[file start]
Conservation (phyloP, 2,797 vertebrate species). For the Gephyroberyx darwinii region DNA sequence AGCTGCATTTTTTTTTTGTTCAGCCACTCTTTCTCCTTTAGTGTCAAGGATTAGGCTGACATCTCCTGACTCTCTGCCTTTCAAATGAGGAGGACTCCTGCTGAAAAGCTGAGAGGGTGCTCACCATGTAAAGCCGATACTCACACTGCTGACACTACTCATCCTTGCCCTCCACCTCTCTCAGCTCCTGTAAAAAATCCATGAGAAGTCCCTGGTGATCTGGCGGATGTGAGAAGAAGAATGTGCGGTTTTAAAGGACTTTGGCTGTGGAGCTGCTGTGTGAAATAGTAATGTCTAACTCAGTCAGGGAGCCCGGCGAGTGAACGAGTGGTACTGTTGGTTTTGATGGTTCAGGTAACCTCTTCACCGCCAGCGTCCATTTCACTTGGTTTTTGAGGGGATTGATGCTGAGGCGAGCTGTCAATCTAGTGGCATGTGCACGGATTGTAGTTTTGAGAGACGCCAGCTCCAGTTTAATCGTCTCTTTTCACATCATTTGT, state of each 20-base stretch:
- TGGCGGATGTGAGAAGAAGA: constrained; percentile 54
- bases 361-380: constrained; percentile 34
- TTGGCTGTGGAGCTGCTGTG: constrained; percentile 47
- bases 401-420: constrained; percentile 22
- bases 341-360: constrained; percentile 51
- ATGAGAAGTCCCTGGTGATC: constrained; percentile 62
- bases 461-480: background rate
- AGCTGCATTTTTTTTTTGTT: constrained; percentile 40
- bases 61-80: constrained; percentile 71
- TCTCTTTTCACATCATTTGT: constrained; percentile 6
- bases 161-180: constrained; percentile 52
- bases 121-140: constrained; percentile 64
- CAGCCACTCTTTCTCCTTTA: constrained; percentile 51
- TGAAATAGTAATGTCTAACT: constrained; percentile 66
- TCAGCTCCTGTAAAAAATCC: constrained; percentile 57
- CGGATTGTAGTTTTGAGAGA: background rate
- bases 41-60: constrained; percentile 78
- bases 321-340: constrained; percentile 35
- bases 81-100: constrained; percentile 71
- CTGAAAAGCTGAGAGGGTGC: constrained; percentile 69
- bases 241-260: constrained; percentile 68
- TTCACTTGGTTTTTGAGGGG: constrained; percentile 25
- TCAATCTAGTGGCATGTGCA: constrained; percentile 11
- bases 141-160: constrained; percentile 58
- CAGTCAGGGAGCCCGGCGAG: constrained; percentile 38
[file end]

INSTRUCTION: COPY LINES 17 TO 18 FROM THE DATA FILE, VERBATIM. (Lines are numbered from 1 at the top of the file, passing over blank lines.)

- CGGATTGTAGTTTTGAGAGA: background rate
- bases 41-60: constrained; percentile 78